activities. The primary activities are those that are designed to
directly influence changes in language behaviour. The support
activities support the primary activities and each other by managing
and facilitating the language reinforcement effort.

Language Choice, Linguistic Capital and Symbolic Domination in the
European Union Eug�ne Loos

The current linguistic regime in the institutions of the European
Union is highly complex. The EU considers that equal status for its
official languages goes to the heart of what the Union is all
about. Actually, the member states are not willing to grant another
language recognition. Bourdieu's publication Language and Symbolic
Power (1992) helps explain this unwillingness: an official language
can be considered as "linguistic capital" which affords its holders
"symbolic power". On the other hand, when new countries join the
European Union it is not inconceivable that, for reasons of a
utilitarian and financial-economic nature, there will be a shift in
favour of the exclusively institutional use of English in the long
term. Bourdieu's analysis of the mechanisms which underlie the process
of linguistic unification during the construction of the French nation
state in the nineteenth century answers the question whether the
mechanisms which led to the use of French as common language for
France also apply to the language choice in the EU.

Die Politiek van Vergetelheid: Stand van die Minder-algemeen-onderrigte Tale 
Timothy Reagan and Jan Vorster 

Van die skoliere in die Verenigde State wat 'n vreemdetaal-opsie
uitoefen, neem slegs ongeveer 3.5% een van die
"minder-algemeen-onderrigte tale". In hierdie artikel wil ons nagaan
wat dit is wat verskillende subversamelings van die
"minder-algemeen-onderrigte tale" van mekaar onderskei, en wat sommige
van die sosiale, politiese, ekonomiese, kulturele en ideologiese
elemente is wat op hierdie tale inwerk, veral met betrekking tot hul
aanwesigheid -- of gebrek aan aanwesigheid -- in die leergange van
openbare skole. Ons doel is om die algemeen-aanvaarde, hoewel
grootliks onverwoorde tale-hi�rargie rondom die
"minder-algemeen-onderrigte tale" te belig, en om oor die implikasies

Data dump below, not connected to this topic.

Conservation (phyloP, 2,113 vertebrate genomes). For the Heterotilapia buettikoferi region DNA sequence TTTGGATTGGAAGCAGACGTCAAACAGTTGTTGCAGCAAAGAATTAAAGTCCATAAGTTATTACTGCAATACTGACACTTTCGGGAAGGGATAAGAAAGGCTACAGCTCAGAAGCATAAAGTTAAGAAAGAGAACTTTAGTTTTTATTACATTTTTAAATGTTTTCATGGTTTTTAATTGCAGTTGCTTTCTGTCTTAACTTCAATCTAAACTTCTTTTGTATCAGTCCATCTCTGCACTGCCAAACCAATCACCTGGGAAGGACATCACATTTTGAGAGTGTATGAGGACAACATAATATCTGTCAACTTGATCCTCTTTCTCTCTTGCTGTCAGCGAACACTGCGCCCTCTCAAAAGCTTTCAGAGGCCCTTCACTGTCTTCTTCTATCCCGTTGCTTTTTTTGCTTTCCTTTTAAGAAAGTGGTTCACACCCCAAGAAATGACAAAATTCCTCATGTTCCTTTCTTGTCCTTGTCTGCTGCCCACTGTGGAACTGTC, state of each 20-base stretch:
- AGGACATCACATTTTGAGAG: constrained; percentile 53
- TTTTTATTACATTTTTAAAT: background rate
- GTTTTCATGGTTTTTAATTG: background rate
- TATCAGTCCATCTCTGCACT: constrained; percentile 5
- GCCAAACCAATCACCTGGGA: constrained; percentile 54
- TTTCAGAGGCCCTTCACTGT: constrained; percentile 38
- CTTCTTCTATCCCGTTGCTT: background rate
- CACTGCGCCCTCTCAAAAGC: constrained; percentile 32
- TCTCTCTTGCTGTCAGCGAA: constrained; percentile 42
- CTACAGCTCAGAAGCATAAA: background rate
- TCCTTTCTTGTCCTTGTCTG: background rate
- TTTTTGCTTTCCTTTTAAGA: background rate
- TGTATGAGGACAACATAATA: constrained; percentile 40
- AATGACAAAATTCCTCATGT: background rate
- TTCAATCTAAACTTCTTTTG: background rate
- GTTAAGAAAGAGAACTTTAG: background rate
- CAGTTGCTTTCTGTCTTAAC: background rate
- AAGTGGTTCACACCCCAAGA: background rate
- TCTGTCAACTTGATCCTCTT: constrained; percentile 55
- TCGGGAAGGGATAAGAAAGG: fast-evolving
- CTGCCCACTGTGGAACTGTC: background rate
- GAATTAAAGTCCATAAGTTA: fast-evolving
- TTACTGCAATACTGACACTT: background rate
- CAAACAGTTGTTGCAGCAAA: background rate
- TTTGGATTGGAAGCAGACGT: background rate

van hierdie hi�rargie vir die taalonderrigpraktyk te besin. Om kort te
gaan, hierdie artikel wil die saak uitmaak dat daar 'n behoefte
bestaan aan 'n "sosiale grammatika" van die "minder-algemeen-
onderrigte tale". Alhoewel die argumente wat hiermee voorgel� word uit
die konteks van die openbare onderwys in die Verenigde State
voortspruit, het die hele aangeleentheid duidelike en belangrike
implikasies ook vir ander samelewings.

Changing Language Attitudes: The Stigmatisation of Khoekhoegowap in Namibia 
August D. de V. Cluver 

Language attitudes are long-term phenomena that tend to become more
specific over generations. The stigmatization of Khoekhoegowap in
Namibia shows how negative images of minority languages are generated
by external forces, but also how these forces may also be reinforced
by corresponding internal forces. The case of Khoekhoegowap is
examined on three levels: (1) the external level (how political
doctrine may influence the observations of language planners), (2) the
theoretical level (how language stigmatization and similar problems
result from a wide variety of factors), and (3) the empirical level
(how members of a speech community can intentionally create negative
stereotypes of another language to destabilize the development of that
language and reduce the status of its speakers in society, and how
this, in turn, can become internalized and lead to language decline).

- ------------------------------------------------------------
Stanton L. Kreutzer		 Tel: (215) 836-1200
Publicity/Marketing Fax: (215) 836-1204
John Benjamins Publishing Co
PO Box 27519 Philadelphia PA 19118-0519 
John Benjamins web site: